Children’s Education: Being Expelled from School. 

What should I do if my child is excluded from the school?

Your daughter is excluded from her school for making what the school describes as insulting telephone calls to a teacher. You are displeased because you think her offence does not merit such an inconsiderate reprimand.

In cases of exclusion you cannot force the school to take your child back. But, yes, you can always make an appeal. Also, if you think, your daughter has been wrongly accused; you may wish to clear her name even though you do not want her to return to the school.

Appeal to the governors’ discipline committee, which in any case has to meet to consider the exclusion. The committee may uphold the exclusion, overthrow it and reinstate your daughter, or decide that the exclusion was unjustified, but that relationships between the school and the family have broken down to such an extend that it is no one’s interest for the child to stay at the school. The Local Education Authority (LEA) would then find another school for your child.  

If the committee upholds the exclusion, you can appeal to an independent appeals panel, which is drawn from local people who are not connected with the school or its LEA. However, please note that if the independent appeal panel finds against you, no one, not even the Secretary of State, can overturn the panel’s decision. 

Your plan of action

If you feel that exclusion is unfounded write to the governor saying that you want to appeal. The governors’ discipline committee will offer you a date for a hearing. To prepare for the hearing, note down the ways in which you think the official guidelines have not been followed, and good points about your daughter’s record at school.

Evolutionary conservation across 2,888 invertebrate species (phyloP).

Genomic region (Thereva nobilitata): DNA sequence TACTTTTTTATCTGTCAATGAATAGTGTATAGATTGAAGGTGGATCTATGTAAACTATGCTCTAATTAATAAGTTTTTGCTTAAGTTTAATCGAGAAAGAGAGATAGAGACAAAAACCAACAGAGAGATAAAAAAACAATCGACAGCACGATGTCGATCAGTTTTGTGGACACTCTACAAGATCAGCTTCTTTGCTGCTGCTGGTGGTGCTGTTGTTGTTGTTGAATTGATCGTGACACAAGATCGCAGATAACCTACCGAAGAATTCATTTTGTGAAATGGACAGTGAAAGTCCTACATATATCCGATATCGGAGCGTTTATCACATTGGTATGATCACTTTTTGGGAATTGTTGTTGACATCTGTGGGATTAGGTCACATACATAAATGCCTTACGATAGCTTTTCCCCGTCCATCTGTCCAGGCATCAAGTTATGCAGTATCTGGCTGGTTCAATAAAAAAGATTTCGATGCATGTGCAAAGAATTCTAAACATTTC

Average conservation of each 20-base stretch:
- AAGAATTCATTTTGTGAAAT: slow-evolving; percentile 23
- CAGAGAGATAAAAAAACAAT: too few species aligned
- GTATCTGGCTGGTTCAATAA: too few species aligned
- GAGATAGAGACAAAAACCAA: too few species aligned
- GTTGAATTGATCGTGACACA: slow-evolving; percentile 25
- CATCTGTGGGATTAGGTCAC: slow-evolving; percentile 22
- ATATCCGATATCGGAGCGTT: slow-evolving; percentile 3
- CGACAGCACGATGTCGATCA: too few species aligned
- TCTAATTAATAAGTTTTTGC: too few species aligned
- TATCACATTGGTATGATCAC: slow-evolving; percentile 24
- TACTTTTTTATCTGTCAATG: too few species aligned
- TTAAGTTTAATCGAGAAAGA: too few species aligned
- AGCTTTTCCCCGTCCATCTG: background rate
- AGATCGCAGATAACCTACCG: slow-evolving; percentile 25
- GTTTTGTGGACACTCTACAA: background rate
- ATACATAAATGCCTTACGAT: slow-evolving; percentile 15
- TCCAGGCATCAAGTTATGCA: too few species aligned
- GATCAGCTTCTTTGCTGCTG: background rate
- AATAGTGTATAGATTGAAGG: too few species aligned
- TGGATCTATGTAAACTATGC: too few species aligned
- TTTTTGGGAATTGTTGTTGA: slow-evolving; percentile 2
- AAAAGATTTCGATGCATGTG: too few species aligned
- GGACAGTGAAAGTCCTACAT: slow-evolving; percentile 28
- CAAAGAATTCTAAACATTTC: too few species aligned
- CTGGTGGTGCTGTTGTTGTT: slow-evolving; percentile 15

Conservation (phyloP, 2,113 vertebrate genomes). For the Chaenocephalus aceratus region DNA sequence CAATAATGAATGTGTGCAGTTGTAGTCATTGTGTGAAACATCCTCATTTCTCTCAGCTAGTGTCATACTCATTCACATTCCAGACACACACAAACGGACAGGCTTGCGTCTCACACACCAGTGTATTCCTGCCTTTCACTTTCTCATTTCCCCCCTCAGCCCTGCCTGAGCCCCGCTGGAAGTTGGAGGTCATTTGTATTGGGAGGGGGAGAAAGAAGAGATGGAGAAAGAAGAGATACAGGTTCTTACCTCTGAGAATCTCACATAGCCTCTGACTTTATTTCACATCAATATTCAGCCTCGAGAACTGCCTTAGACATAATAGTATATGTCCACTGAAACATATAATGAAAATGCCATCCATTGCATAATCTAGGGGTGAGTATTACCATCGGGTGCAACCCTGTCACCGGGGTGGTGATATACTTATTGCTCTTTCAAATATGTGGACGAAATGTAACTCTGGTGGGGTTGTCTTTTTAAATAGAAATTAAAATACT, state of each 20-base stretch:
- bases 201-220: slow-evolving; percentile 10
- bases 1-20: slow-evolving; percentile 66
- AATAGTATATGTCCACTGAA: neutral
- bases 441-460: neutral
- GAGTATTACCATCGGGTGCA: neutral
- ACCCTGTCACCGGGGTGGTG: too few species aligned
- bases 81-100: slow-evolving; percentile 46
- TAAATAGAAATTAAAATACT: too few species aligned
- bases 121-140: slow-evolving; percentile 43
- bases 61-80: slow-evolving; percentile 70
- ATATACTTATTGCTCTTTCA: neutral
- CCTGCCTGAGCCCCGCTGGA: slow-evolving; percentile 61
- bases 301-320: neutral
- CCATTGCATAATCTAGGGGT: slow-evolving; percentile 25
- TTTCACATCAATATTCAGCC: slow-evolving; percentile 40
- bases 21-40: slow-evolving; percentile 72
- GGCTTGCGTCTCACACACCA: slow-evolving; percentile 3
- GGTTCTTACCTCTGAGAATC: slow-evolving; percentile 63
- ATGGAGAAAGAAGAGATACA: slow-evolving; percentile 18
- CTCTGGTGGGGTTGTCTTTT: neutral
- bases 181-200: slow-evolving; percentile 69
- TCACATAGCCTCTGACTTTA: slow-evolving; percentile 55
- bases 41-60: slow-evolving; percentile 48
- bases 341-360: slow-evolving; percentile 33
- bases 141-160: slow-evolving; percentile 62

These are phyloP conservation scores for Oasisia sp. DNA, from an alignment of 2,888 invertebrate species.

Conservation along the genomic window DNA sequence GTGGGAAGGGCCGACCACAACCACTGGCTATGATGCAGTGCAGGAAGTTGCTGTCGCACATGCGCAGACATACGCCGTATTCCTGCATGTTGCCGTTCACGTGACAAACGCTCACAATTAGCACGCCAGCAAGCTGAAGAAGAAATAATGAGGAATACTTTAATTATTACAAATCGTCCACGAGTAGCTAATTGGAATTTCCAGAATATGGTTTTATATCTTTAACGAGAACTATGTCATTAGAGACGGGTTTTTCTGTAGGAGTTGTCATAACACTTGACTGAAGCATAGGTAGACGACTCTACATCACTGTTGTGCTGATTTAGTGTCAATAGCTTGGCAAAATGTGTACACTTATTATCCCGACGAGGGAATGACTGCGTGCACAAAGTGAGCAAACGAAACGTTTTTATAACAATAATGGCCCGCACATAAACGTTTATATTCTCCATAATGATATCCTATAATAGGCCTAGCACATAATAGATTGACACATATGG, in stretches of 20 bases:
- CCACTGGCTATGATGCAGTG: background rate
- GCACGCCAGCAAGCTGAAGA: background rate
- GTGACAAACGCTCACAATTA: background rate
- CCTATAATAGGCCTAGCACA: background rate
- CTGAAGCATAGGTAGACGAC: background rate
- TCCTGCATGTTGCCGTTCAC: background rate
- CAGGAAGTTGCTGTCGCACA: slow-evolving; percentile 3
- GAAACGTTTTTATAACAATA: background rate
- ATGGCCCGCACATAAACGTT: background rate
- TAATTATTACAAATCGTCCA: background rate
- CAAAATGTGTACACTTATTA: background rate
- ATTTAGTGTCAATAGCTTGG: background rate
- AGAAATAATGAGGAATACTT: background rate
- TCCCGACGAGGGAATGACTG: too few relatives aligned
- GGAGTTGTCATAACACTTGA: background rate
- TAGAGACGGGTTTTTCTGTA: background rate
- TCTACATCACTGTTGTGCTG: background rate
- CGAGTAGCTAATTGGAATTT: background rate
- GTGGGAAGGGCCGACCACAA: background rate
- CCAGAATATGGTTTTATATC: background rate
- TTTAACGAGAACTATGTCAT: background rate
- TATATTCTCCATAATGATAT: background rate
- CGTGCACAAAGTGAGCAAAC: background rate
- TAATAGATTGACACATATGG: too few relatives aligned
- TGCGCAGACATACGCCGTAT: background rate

If the committee refuses your appeal, you have 15 days to submit it to an independent appeals panel. The panel must hear the appeal within 15 days of receiving it. The panel’s decision is final and binding. If it confirms the exclusion, the Local Education Authority (LEA) has to find an alternative school place for your child, or provide education outside school. In exceptional cases, the panel may adjourn without a decision – for example, if the police are involved.  

How does the exclusion process works?

Heads have the right to exclude pupils for a fixed period or permanently. In either case, the parents must be informed without delay of their child’s exclusion. Pupils who are excluded may not enter the school premises. Their behaviour during the exclusion is not the school’s accountability but if they are excluded for a fixed period, they should be set work to do. 

Fixed-period Exclusion

    If a pupil is excluded for more than five days in a term, or if the exclusion would result in the pupil missing a public examination, the school must repeat the exclusion to the school governors and the local education authority, as well as the pupil’s parents. A pupil cannot be excluded from the school for more than forty-five days in a year unless the exclusion is permanent. Parents can appeal against fixed-period exclusion.

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For more information on:

  • Permanent Exclusion
  • Allowing time for investigation
  • Ensuring an appropriate response
  • When exclusion is appropriate